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Publication numberUS7020989 B2
Publication typeGrant
Application numberUS 10/667,080
Publication dateApr 4, 2006
Filing dateSep 18, 2003
Priority dateOct 29, 2002
Fee statusLapsed
Also published asEP1415559A1, US7200958, US20040088887, US20060137225
Publication number10667080, 667080, US 7020989 B2, US 7020989B2, US-B2-7020989, US7020989 B2, US7020989B2
InventorsSung-Yeol Kim
Original AssigneeSung-Yeol Kim
Export CitationBiBTeX, EndNote, RefMan
External Links: USPTO, USPTO Assignment, Espacenet
Shoes having improved ankle support
US 7020989 B2
Abstract
A shoe having ankle support for preventing an unwanted ankle movement during a predetermined activity comprises a support piece having an ankle support and legs extending downwardly from the ankle support where the legs are removably inserted down in a pocket formed on an outer surface of an ankle side shoe portion. The shoe further comprising a heal support pad embedded in the foot cover member extending around the heel of a wearer, a cap covering the ankle support of the support piece, and a cover band extending over each pocket and cap to secure the cap.
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Claims(2)
1. In a shoe having a sole, a foot cover member attached to said sole, a plurality of lace holes extending in two front rows on the front portion of the foot cover member, with the improvement comprising:
a pocket formed on each side of the foot cover member at a portion corresponding to the portion of a wearer's ankle;
a support piece removeably inserted into each pocket, said support piece having an ankle support and legs downwardly extending from the ankle support, said support piece being of a predetermined stiffness necessary to support the wearer's anklebone for preventing an unwanted ankle movement during a predetermined activity;
a cap for covering each ankle support of the support piece, said cap having an inner side corresponding to the side facing the wearer's ankle, said cap having a padding formed on said inner side thereof;
a cover band disposed on each side of the foot cover member, each cover band having a first end connected to the foot cover member behind a corresponding pocket, each cover band having a second end having an engagement member; and,
each cover band being of a sufficient length to extend over a corresponding pocket and to the front portion of the shoe.
2. The shoe as described in claim 1 further comprising:
a first band of loop fastening member disposed on the outer surface of each cap;
each cover band having a second band of hook fastening members disposed on an inner surface thereof for engagement with a corresponding first band of loop fastening member as each cover band extends over a corresponding pocket to the front portion of the shoe.
Description
BACKGROUND OF THE INVENTION

I. Field of Invention

This invention relates to shoes. More particularly, the present invention relates to shoes having an ankle portion formed for improved ankle support and for control of unwanted ankle movement.

II. Description of the Prior Art

Conventional shoes have a sole to support the bottom of the wearer's foot and a foot cover member attached thereto to cover the wearer's foot. Shoes conventionally come in two forms, low cut versions and high top versions. In low cut versions, the foot cover portion extends to just below the wearer's bulging ankle bone. In high top versions, the foot cover member extends upward to cover the wearer's bulging ankle bone.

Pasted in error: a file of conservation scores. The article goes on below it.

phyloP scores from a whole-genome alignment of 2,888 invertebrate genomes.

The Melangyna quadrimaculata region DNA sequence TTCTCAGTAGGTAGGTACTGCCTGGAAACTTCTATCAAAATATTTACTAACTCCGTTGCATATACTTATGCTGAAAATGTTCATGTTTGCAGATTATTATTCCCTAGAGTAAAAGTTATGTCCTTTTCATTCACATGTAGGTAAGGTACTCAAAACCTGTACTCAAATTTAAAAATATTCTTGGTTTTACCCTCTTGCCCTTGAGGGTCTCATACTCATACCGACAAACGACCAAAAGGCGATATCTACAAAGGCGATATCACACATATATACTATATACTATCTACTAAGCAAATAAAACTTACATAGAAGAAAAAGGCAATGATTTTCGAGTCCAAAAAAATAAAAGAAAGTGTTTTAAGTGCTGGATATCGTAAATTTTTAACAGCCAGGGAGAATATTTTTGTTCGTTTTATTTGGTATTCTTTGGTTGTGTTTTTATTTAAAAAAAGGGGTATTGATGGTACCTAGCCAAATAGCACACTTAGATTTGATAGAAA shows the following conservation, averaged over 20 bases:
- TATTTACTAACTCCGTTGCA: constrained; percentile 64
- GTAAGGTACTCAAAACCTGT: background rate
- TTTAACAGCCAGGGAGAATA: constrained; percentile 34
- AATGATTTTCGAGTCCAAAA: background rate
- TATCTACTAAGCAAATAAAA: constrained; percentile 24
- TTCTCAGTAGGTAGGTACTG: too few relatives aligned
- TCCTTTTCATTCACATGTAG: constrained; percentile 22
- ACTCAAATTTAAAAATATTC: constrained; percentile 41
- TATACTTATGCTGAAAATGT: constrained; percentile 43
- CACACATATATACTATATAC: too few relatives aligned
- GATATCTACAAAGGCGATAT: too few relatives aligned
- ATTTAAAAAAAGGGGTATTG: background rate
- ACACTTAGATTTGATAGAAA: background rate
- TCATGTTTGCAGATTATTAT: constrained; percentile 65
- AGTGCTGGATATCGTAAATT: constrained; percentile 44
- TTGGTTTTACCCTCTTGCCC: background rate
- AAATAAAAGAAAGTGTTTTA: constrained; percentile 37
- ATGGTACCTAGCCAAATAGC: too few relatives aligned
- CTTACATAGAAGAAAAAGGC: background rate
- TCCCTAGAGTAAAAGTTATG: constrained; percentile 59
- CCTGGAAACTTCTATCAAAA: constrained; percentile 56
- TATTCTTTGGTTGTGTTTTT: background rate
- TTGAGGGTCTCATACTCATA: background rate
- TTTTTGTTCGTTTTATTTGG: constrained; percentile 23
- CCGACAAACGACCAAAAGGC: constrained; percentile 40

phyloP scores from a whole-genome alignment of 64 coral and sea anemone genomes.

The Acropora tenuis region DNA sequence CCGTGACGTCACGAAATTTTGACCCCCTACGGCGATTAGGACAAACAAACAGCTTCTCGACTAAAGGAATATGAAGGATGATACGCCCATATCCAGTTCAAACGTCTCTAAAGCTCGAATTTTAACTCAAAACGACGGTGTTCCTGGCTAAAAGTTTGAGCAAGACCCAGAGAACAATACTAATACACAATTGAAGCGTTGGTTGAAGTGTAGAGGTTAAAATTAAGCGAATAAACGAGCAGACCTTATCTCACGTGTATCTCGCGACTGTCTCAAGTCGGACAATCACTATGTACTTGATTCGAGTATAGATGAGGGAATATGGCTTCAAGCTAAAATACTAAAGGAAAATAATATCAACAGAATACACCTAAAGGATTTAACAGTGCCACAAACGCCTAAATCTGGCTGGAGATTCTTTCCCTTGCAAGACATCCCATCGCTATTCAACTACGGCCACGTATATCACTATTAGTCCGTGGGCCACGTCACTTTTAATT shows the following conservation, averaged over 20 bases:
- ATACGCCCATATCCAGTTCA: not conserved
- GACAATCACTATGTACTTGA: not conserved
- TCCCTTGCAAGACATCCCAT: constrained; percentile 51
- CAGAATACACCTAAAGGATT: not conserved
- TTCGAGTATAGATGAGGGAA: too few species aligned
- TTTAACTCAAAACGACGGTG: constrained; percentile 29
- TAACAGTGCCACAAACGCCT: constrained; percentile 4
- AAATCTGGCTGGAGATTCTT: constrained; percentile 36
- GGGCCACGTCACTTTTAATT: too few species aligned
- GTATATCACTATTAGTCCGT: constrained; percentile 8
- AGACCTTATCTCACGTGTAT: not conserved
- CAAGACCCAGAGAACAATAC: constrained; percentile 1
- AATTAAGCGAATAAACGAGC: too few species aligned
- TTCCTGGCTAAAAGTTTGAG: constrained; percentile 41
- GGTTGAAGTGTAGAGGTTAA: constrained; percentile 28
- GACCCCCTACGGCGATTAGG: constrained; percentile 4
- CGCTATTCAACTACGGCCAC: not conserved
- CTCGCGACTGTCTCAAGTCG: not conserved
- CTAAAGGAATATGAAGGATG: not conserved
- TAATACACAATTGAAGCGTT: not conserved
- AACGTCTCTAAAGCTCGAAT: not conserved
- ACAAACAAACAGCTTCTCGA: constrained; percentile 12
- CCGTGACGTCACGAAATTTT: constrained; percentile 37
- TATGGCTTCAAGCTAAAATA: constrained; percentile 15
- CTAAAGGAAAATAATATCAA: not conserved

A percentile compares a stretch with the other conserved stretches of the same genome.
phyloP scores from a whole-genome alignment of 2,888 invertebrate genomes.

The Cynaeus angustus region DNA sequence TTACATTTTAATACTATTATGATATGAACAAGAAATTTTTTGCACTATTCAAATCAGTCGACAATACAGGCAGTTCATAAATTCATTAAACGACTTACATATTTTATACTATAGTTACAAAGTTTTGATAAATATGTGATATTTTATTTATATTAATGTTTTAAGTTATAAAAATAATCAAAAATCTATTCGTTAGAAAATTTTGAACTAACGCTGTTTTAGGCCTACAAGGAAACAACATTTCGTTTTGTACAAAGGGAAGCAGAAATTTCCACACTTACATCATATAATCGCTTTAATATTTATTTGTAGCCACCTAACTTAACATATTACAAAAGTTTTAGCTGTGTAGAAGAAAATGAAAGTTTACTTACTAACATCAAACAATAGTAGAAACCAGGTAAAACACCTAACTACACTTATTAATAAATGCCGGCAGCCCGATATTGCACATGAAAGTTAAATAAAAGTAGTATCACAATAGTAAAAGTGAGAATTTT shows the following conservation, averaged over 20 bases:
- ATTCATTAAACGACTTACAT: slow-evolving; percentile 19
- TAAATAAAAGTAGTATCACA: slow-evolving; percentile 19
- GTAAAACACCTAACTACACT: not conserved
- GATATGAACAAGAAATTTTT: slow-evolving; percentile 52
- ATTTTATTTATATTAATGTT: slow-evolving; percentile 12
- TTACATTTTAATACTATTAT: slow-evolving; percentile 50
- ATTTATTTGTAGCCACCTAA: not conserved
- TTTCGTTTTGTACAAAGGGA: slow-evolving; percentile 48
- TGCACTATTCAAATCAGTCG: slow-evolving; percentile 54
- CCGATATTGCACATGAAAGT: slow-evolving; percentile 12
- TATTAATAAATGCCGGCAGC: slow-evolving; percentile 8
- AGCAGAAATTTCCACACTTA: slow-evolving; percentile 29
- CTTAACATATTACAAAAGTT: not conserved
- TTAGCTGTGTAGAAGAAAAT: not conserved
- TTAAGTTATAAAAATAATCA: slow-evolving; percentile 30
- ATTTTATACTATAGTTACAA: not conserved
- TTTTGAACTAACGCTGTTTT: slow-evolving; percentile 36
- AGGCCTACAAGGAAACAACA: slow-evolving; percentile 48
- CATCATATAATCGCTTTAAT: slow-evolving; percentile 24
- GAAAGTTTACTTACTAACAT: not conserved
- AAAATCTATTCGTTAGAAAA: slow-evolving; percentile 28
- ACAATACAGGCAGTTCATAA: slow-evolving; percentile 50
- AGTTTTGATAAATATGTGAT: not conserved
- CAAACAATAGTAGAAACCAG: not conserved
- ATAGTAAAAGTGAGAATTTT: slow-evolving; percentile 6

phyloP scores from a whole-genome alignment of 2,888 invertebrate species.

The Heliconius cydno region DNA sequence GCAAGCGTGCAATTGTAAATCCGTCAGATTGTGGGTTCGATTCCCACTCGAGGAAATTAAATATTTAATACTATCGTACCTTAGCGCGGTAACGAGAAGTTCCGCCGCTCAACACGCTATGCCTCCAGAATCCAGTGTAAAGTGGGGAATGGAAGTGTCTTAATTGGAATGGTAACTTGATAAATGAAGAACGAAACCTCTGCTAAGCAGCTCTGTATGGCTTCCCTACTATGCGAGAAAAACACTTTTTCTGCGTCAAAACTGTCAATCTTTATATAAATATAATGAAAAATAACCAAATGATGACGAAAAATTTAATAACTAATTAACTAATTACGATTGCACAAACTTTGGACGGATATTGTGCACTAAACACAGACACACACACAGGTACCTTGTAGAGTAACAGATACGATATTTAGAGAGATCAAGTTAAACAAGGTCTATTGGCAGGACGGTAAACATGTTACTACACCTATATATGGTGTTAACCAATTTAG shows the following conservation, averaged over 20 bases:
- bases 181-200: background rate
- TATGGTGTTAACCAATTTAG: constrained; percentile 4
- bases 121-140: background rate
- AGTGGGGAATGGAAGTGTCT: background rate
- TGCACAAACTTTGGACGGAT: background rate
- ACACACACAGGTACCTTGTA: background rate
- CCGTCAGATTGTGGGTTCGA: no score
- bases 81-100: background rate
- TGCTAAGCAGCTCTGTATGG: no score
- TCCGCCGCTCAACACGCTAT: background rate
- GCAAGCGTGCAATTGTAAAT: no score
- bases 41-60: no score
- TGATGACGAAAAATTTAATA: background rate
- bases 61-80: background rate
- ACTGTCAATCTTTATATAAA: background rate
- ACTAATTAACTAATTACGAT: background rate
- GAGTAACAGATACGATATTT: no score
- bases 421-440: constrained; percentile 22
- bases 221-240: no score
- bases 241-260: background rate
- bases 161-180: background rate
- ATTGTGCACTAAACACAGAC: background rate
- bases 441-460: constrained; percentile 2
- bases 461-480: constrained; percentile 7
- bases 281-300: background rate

High tops are often worn because they provide ankle support that low cut types of shoes lack. However, high tops themselves provide a relatively low amount of ankle support. This low amount of ankle support may be suitable for players in sports such as basketball and football, which requires a lot of quick cutting movement. However, in sports such as golf, a higher degree of ankle support can be required for improved performance. A shoe having a high degree of ankle support can be worn in golf since there is relatively limited amount of foot movement necessary when playing.

Golf shoes are known for having spikes protruding from the bottom surface for gripping the surface of the playing surface. However, one of the disadvantages of the conventional golf shoe is limitation in ankle control. An abruptly strengthened golf swing has a tendency to lead to an unwanted ankle shift or twist which may result in a poor swing and even an ankle joint injury.

As such, in an activity or sport requiring a relatively high amount of ankle support, such as golf, a shoe as taught in the present invention is desirable.

SUMMARY OF THE INVENTION

The present invention is contrived to overcome the conventional disadvantages. Accordingly, it is an object of the present invention to provide a shoe having a relatively high amount of ankle support. Additionally, it is another object of the present invention to provide a shoe having a relatively high amount of ankle support which is comfortable for use in sports such as golf. It is yet another object of the present invention to provide a shoe which can be worn in playing golf to prevent an unwanted ankle movement during a club swing.

To achieve these objects, the shoe of the present invention has an insertable support piece having an ankle support and legs extending downwardly from the ankle support. The legs are removably inserted down into a pocket formed on both sides of the foot cover member of the shoe at the portions corresponding to a wearer's ankle. A U-shaped support pad is embedded in the rear portion of the foot cover member to extend around a wearer's heel. In addition, a cap is provided to cover the ankle support of the support piece, and a cover band is provided on each side of the shoe to firmly hold the support piece in the desired place.